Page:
“I think it’s time I make a statement on disability,” JJ DiMeo (Micah Fowler) announces early in this week’s episode of the ABC sitcom Speechless. This is something of a surprise from both JJ and the show itself, both of which have worked very hard to keep JJ from being defined solely by his cerebral palsy. But this is JJ being wisely cynical — it’s for the short he’s making as his NYU film school application — and Speechless recognizing that it’s earned the right after two-and-a-half endearing seasons to tell the occasional story that’s heavy on the wheelchairs.
This one, “W-H– WHEELCHAIR P-L– PLANET,” is actually very heavy on them. JJ’s film is a Twilight Zone-style tale set in a world where disabled people are the norm, and the one man who can walk is mocked and hunted as a freak. And the entire episode takes place over the long night that JJ gets his parents, siblings and his aide Kenneth (Cedric Yarbrough) to help shoot it. But it’s also, in that very self-assured Speechless way, about more than just JJ’s chair, or the voice board that Kenneth and others use to speak for him, or any of the other specifics of life with CP. There are utterly goofy subplots, like father Jimmy (John Ross Bowie) repeatedly mistaking JJ’s new girlfriend Izzy (Kayla Maisonet) for wife Maya (Minnie Driver) from behind, or Kenneth and JJ’s brother Ray (Mason Cook) conspiring to erase embarrassing footage from the nanny cam JJ is using to help shoot the movie. And the episode’s central tension is less about the making of the movie than about helicopter mom Maya struggling with the idea that the child who has defined the last 18 years of her life could soon be living on the other side of the country.
It’s a strong installment of another terrific year for one of TV’s best comedies. As Speechless has done so well for so long, “W-H– WHEELCHAIR P-L– PLANET” deftly mixes and matches characters and tones. Izzy (who’s quirky in a way that suggests she might have a disability of her own, but the show doesn’t make a big deal of it because every family has their own stuff) only appeared a few weeks ago and has already turned out to be a strong partner for most of the ensemble. Here, she continues this season’s welcome trend of allowing marvelous straight man Bowie to behave more ridiculously. The business with the nanny cam, meanwhile, is ultra-broad Sitcom 101-type material, but even the characters are aware of it (Ray and Kenneth observe that they’ve each become too weird lately). And the show’s sillier aspects are necessary to counterbalance the moments that are more sincere or painful, like a lovely speech Maya delivers near the end about the bittersweet nature of parenting.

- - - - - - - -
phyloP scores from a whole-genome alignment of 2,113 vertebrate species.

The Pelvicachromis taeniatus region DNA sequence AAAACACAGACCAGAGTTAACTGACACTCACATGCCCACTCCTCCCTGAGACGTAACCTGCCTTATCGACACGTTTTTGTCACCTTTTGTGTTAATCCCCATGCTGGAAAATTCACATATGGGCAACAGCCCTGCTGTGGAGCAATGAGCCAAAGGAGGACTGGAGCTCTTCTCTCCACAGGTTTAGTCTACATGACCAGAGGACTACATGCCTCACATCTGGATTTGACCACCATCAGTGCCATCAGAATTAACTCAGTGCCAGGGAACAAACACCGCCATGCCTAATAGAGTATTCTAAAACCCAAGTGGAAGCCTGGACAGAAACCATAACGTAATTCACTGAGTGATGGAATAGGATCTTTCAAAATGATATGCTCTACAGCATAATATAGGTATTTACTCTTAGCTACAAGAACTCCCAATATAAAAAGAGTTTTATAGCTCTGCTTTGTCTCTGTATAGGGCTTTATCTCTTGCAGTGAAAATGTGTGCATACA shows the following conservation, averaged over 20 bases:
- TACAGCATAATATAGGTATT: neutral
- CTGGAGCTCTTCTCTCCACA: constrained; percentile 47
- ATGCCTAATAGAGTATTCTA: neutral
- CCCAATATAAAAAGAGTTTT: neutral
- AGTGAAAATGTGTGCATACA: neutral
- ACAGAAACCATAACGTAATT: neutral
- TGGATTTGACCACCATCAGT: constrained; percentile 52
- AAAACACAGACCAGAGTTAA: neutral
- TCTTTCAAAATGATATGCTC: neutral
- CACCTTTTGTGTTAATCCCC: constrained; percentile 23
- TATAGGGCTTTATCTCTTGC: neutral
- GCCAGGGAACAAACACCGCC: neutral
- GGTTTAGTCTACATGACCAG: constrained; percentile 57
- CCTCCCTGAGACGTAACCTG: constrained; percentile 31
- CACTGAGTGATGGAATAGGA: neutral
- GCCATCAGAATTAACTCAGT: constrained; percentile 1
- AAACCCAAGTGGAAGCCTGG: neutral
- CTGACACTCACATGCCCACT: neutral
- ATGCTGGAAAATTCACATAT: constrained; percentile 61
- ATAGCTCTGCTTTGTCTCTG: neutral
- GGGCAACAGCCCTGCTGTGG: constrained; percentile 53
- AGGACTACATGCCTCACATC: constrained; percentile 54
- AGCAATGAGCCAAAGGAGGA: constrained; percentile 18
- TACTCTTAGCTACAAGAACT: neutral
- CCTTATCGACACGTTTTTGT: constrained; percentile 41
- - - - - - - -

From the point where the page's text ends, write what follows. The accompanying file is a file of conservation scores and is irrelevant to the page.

Maya’s concern about what she’ll do when JJ is out of the house is one that’s surely reverberating through the Speechless writers’ room right now. Every show about kids in high school runs into a version of this problem when graduation time approaches. It’s more acute here, though, because even if all the stories aren’t about JJ’s disability, his needs are a fundamental fact of life for all the other characters — and they inform and enrich nearly every story on the show in some way. But if handled as smartly and sensitively as most everything the series has done over the years, JJ living elsewhere (whether at NYU or, more likely for storytelling purposes, a local SoCal college) should still provide plenty of fodder for this well-rounded group.
It’s a challenge I hope we get to see the series tackle. This season has unfolded in relative anonymity, since ABC relocated Speechless and Fresh Off the Boat to low-rated Friday timeslots in the fall. It’s unclear whether the Fox/Disney merger will affect the future of the show (which is produced by Fox’s studio, soon to come under the same corporate umbrella as ABC), but Speechless is too good to end anytime soon.